The intent here is to make both environments produce an identical structure in Consul but with differing values. Later we will see that application configurations can then read from these predictable locations to automatically discover the environment resources, regardless of which environment they are deployed into.
Provisioning the Environments
With all of this in place, we can separately create or update environment using the usual Terraform workflow:
cd QA terraform get terraform plan -out=tfplan terraform apply tfplan
Assuming that you're following along with these specific technology choices, once these configurations successfully apply you should find the relevant settings in each environment's Consul key/value store. These configuration settings can now be used both by other Terraform configurations and by other consumers that are able to access the configuration store, giving a single source of truth on the environment's infrastructure settings.
In this particular example our environments are pretty minimal. Depending on the technology choices elsewhere in your stack, you may wish to add additional shared infrastructure here such as container orchestration with Kubernetes or Nomad, a secret store like Vault, etc. The important thing is that the environment creates the fabric onto which all of the applications will be deployed; it supports the applications within it and creates channels of communication that allow the applications within that environment to interact with one another.
Why not use terraform_remote_state?
Terraform has a data source terraform_remote_state that allows outputs from one Terraform configuration to be used by another. This provides a low-friction way to connect Terraform configurations. For those familiar with this feature, it may come as a surprise to see this article suggest a general data store such as Consul as a solution for sharing configuration information.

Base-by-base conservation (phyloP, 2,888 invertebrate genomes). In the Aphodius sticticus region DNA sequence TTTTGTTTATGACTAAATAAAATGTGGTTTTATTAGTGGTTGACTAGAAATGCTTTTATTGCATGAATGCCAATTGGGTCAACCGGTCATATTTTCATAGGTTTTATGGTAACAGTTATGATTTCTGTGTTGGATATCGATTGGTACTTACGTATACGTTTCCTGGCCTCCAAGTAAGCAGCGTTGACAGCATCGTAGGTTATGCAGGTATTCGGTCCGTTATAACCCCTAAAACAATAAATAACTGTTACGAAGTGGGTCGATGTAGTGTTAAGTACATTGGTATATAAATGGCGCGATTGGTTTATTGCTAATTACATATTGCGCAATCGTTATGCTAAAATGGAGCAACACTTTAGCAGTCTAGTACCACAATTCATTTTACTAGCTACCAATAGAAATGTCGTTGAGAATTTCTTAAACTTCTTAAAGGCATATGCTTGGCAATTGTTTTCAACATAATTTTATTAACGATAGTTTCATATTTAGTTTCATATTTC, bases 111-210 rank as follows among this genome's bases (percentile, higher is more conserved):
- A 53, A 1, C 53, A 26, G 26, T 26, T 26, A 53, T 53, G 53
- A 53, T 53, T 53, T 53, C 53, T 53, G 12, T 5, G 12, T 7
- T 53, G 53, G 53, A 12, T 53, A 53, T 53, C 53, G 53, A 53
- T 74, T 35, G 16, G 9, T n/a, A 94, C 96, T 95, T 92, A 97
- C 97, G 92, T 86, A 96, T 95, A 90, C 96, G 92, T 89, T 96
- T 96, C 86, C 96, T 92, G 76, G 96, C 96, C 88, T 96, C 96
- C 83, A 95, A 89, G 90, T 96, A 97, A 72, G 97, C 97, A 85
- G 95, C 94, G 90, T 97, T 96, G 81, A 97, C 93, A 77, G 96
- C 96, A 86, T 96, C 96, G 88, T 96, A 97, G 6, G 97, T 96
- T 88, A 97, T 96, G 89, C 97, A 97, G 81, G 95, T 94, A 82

Using the remote state mechanism for configuration storage is, in fact, a perfectly reasonable choice: the E+A pattern requires there be a place to share configuration settings, but leaves the selection of technology for this up to the implementor.
With that said, using a non-Terraform-specific configuration store such as Consul does have some advantages:
Terraform's state format is not (yet?) considered a stable format suitable for consumption by third-party applications, so publishing data via remote state makes it accessible only to Terraform. On the other hand, publishing to a generic store like Consul means that the same data can additionally be used by other systems. With Consul in particular, its companion utility consul-template can be used to create templated configuration files on a server that update automatically as the data evolves in Consul.
The Terraform state data contains lots of other information in addition to the outputs exposed by the terraform_remote_state data source, exposing all of the implementation details of the corresponding module. In some cases this can include secret information such as database passwords and private keys which may be inappropriate to share broadly. By intentionally publishing specific data into a generic data store, a stronger distinction is maintained between information published for general use vs. details that ought to be more tightly controlled.
The terraform_remote_state data source does still have its place as a means to share information between closely-related configurations that form parts of a single subsystem, but it has weaknesses when used to create interfaces between subsystems.
Populating Our Environments
With the environments created, we're ready to move on to the next step of deploying the applications themselves! We'll get into that in the next part.